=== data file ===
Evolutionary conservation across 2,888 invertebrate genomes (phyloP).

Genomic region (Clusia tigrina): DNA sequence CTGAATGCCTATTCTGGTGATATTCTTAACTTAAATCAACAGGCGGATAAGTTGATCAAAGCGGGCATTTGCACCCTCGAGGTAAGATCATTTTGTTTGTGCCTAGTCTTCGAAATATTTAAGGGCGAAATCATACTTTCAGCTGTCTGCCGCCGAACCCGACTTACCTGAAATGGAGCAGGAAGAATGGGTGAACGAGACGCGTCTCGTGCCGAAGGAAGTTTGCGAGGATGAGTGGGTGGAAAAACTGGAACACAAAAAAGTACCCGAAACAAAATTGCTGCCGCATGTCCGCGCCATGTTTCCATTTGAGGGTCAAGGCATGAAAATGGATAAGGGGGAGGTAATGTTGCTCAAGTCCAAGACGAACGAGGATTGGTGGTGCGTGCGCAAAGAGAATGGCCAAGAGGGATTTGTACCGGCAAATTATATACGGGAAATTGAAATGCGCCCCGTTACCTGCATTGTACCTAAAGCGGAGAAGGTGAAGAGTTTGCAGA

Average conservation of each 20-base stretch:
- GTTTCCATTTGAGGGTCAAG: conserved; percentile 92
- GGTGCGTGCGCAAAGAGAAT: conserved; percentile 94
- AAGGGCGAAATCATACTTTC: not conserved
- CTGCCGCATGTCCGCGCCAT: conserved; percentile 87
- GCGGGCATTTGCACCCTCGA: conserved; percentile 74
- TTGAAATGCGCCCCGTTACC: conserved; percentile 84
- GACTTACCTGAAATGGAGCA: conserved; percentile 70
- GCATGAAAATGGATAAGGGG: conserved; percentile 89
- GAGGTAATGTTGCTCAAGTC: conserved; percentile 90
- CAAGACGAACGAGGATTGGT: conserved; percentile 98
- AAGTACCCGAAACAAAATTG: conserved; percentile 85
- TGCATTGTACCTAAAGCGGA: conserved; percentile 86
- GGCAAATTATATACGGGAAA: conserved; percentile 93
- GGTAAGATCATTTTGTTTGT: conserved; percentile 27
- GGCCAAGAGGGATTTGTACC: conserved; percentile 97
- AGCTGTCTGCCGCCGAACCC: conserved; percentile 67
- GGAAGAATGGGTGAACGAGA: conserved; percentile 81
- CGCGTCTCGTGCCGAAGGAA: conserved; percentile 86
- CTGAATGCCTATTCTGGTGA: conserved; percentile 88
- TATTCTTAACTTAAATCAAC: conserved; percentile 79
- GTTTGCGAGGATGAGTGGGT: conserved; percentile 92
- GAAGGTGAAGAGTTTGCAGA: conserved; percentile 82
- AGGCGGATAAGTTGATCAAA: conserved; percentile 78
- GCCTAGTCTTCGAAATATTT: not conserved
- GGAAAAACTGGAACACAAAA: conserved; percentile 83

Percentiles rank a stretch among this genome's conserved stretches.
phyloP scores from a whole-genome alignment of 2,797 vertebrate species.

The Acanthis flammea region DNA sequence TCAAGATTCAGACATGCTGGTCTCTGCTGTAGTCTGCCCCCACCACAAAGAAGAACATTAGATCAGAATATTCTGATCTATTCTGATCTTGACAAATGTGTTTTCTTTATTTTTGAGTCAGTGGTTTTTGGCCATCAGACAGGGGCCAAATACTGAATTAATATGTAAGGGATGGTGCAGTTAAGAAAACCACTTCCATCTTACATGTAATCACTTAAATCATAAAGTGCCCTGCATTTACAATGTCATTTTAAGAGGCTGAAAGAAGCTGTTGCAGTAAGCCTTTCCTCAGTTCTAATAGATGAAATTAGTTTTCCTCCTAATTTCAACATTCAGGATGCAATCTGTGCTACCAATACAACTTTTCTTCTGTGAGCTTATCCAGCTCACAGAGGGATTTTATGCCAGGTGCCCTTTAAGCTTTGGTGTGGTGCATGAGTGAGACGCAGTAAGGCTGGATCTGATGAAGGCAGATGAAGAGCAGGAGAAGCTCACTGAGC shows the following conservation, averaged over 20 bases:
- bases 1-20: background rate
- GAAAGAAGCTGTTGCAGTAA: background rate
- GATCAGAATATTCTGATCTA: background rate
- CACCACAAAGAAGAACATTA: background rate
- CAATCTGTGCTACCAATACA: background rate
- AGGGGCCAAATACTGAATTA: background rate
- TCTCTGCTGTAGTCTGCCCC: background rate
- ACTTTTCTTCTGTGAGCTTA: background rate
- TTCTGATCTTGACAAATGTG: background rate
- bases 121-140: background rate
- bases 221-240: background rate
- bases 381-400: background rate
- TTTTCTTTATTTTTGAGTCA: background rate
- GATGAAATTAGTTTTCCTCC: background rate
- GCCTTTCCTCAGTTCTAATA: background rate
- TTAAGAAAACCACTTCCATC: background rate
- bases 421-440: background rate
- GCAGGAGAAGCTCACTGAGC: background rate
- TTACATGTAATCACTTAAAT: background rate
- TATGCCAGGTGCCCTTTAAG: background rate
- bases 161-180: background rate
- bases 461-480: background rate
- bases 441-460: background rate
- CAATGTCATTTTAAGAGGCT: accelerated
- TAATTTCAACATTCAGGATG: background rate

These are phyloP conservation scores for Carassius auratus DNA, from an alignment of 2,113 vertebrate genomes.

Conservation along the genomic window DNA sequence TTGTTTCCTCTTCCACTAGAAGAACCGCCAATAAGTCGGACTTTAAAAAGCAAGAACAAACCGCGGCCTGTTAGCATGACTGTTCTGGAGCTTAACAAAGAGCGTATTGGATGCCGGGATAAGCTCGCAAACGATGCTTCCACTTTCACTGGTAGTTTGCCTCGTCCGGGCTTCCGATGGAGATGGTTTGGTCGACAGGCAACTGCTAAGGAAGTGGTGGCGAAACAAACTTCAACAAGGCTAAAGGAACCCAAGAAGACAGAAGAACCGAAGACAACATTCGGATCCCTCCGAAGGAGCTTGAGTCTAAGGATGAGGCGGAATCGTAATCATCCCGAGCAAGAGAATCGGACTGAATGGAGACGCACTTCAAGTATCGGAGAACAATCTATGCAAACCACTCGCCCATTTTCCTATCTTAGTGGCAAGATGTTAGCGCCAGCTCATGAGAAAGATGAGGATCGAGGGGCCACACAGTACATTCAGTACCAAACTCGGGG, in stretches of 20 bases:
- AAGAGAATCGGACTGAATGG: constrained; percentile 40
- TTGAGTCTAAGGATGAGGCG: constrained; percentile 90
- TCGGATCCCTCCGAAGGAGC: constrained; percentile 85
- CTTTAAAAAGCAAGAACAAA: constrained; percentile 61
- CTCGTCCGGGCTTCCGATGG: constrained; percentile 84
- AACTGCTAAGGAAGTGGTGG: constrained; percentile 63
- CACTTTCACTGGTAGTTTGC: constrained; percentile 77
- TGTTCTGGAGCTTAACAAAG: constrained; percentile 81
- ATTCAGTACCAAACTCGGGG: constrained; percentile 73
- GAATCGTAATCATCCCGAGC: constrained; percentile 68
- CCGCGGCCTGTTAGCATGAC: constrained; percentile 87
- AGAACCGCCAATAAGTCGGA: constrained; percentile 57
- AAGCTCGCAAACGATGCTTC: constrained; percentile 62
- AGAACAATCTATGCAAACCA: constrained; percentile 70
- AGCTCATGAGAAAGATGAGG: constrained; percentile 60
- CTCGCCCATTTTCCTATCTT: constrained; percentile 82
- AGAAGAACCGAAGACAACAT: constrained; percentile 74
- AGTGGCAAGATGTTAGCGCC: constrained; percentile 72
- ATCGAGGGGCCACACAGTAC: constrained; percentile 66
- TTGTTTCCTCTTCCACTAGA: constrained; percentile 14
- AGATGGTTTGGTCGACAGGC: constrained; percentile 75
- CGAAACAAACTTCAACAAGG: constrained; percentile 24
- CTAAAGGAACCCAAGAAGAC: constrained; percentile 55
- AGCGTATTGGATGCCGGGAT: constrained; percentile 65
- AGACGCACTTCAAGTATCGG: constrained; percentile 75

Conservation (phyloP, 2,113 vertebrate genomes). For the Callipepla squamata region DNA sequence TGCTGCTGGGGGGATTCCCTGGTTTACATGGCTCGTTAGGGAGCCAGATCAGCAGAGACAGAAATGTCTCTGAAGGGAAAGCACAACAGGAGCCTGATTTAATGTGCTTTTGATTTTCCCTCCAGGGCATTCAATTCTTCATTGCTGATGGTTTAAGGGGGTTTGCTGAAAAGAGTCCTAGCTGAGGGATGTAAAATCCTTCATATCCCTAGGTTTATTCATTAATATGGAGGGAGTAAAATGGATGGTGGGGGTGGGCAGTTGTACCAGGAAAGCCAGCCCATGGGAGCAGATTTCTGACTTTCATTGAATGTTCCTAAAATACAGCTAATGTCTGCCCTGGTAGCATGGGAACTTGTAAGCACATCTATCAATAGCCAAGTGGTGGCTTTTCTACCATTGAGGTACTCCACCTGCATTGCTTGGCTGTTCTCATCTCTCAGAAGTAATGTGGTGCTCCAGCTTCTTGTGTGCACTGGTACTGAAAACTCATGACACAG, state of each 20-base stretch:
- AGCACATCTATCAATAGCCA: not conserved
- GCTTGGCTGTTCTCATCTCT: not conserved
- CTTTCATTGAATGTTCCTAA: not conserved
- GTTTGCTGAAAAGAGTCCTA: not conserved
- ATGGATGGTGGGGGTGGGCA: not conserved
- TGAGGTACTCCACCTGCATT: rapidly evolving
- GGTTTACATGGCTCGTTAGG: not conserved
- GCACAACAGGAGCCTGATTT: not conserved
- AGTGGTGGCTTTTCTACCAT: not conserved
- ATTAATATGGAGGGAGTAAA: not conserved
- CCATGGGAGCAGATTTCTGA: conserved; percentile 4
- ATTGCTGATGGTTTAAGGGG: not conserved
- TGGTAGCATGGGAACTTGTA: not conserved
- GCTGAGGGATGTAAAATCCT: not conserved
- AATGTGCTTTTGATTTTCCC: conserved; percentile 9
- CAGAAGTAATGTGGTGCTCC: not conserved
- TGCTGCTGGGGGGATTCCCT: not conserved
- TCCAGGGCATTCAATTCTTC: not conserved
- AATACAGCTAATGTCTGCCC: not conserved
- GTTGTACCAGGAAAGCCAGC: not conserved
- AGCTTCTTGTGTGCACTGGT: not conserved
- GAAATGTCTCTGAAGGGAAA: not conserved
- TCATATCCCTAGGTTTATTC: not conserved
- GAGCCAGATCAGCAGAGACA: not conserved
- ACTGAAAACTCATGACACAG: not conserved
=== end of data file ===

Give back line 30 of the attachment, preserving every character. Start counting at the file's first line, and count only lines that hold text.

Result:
phyloP scores from a whole-genome alignment of 2,797 vertebrate species.